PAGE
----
Marfo said Zipline plans to initially build two distribution centres to facilitate deliveries to more than 1,000 health facilities that serve millions of people across the state.
He said the medical supplies included vaccines, medications and blood products.
“These distribution centres will support the delivery of medical supplies on 24 hours a day and seven days a week basis.
According to him, the partnership is made possible by the foresight of Gov. Benedict Ayade and with the collaboration of the state Commissioner for Health, Dr Betta Edu and others.
Marfo said that Zipline aims to significantly improve the health delivery system and increase access to health care for communities across the state.
“We are on a mission to transform health care systems around the world.
“We are thrilled to partner with Cross River State as they invest in innovation to improve the health of their people,’’ Marfo said.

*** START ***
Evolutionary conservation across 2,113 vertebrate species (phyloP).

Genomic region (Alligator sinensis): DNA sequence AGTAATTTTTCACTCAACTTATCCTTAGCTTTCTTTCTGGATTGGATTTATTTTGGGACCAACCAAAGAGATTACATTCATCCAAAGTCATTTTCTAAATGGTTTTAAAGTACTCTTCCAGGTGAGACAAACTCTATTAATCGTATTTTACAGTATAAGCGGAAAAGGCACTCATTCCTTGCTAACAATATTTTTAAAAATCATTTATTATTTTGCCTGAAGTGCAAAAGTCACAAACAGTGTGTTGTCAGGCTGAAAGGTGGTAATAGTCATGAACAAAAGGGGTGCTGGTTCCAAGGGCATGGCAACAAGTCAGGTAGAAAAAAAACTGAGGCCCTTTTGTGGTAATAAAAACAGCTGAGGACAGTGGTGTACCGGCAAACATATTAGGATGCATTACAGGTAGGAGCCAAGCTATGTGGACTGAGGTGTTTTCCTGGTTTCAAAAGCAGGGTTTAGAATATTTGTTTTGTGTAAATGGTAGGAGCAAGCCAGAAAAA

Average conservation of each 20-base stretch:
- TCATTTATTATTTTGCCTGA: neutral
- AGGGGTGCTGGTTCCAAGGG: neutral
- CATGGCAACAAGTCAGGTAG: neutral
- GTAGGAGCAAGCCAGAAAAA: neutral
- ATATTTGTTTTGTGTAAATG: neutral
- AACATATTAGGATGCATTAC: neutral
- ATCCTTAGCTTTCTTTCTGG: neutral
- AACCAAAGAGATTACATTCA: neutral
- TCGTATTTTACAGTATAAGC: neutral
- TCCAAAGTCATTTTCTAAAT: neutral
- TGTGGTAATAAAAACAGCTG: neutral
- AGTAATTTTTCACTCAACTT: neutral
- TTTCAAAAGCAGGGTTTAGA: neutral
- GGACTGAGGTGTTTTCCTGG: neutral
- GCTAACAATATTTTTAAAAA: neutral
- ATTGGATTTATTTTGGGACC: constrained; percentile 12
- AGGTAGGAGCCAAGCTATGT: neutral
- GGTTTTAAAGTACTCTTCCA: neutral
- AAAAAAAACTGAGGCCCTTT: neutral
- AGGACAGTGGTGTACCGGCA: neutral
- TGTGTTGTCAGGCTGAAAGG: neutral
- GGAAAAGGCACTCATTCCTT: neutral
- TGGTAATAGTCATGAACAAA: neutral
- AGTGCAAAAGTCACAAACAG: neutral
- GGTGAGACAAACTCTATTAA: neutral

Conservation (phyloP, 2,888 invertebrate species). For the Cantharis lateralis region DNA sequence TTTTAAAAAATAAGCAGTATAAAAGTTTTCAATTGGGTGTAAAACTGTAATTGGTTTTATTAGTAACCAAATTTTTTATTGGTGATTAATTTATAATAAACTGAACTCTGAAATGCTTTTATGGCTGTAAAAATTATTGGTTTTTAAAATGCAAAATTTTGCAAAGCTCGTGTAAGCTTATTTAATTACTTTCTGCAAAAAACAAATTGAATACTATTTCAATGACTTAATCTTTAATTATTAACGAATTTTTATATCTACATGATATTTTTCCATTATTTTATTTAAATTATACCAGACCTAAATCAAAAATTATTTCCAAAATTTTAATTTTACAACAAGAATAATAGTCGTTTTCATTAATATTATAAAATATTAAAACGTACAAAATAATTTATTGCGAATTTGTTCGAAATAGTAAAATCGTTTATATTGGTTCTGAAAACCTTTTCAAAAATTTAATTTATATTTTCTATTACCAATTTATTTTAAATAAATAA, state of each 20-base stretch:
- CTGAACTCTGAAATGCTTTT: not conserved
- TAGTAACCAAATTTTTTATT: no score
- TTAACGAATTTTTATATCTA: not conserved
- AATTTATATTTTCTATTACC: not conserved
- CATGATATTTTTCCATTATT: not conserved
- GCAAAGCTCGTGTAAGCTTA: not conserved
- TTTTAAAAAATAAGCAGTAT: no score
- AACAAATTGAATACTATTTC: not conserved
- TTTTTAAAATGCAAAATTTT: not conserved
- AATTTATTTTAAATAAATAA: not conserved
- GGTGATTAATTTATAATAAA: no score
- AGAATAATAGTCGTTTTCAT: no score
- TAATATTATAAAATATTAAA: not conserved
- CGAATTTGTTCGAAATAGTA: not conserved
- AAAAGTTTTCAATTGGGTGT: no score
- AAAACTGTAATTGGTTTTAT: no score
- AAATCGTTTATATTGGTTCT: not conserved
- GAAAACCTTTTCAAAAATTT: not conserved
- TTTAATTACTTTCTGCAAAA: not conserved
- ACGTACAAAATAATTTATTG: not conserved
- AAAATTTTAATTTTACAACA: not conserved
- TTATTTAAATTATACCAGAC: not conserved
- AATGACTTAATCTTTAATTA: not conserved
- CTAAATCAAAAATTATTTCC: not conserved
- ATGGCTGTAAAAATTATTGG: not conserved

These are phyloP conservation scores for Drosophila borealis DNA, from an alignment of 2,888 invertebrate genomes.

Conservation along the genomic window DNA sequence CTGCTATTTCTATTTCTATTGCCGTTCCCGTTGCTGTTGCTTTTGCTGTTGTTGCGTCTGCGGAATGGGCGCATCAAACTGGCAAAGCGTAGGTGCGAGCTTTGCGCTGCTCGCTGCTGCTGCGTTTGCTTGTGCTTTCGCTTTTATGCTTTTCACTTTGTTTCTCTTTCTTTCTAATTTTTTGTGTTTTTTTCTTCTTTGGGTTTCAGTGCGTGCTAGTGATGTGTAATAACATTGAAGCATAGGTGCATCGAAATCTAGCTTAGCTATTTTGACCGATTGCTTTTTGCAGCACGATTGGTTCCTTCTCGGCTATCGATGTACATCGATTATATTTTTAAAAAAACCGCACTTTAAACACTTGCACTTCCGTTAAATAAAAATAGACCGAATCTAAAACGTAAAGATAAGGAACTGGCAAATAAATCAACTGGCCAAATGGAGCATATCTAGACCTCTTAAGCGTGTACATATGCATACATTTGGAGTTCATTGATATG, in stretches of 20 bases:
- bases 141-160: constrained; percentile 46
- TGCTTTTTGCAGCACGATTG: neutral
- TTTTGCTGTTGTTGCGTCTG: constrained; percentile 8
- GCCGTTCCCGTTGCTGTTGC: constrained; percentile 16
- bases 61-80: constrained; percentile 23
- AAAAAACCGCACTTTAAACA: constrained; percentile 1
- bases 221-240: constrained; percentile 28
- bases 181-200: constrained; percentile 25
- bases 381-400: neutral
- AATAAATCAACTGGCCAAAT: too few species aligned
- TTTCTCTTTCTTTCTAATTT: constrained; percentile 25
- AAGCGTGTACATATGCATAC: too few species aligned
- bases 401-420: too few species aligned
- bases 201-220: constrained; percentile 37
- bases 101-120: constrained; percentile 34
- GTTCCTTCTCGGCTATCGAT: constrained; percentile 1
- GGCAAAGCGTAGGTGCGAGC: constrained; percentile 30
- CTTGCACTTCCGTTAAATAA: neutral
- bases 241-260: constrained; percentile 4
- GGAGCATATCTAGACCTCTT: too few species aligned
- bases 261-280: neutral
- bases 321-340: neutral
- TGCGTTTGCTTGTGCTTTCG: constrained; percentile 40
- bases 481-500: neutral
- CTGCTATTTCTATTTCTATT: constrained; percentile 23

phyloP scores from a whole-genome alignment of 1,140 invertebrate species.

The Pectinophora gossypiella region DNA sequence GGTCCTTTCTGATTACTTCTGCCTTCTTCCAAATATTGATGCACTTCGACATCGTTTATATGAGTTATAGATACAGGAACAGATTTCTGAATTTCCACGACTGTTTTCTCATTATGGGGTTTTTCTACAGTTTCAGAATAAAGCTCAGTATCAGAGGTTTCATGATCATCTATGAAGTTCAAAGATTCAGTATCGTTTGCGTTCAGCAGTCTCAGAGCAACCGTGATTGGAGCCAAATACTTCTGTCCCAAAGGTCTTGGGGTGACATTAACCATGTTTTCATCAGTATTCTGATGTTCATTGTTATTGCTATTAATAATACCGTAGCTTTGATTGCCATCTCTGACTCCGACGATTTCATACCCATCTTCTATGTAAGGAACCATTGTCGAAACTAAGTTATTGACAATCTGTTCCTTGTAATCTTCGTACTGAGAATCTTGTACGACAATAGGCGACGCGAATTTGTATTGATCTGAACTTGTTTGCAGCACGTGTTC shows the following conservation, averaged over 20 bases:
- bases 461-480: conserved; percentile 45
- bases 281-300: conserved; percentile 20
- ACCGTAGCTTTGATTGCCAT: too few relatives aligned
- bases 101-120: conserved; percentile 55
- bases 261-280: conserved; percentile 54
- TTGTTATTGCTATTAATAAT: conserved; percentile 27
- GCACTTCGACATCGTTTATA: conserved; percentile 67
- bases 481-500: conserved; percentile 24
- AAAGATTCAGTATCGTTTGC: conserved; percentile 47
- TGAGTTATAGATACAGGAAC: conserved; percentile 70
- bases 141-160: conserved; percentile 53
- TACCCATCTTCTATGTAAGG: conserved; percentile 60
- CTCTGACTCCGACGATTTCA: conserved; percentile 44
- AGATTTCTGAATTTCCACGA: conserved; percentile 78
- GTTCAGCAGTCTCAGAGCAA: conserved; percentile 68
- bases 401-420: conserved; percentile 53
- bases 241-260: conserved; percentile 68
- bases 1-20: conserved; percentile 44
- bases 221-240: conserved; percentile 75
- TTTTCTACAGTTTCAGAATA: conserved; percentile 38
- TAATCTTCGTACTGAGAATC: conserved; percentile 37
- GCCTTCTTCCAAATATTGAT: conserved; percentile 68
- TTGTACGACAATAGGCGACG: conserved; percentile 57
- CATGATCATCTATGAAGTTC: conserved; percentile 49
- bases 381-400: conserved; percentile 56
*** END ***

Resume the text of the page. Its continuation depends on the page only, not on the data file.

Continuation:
The vice president said Zipline would support all health facilities with emergency response capabilities, as well as routine and stock-out response deliveries of medicines, vaccines and blood.
Zipline, he said, would also serve as the sole supplier for some health facilities in remote regions in Cross River, thus creating a more efficient delivery service.
According to him, the partnership between Zipline and the state will lead to the creation of healthcare and engineering jobs for indigenes of the state.
The statement also quoted Ayade as saying that the “partnership will lead to knowledge transfer in the area of drone technology’’.
The governor remarked that healthcare was one of his administration’s top priorities.
“We are committed to creating a functional system in which no one is left behind.
“Zipline is a key and innovative part of our investment in our health systems.
“Their delivery service will help us to remove barriers in access to health care and create a more equitable and efficient health system across the state.
“The focus of this partnership is to ensure that all barriers hindering the successful delivery of medical commodities to our people are removed.
“This is one of many forward-thinking interventions we are implementing to consolidate the gains we have made within the health care system,’’ Ayade said. (NAN)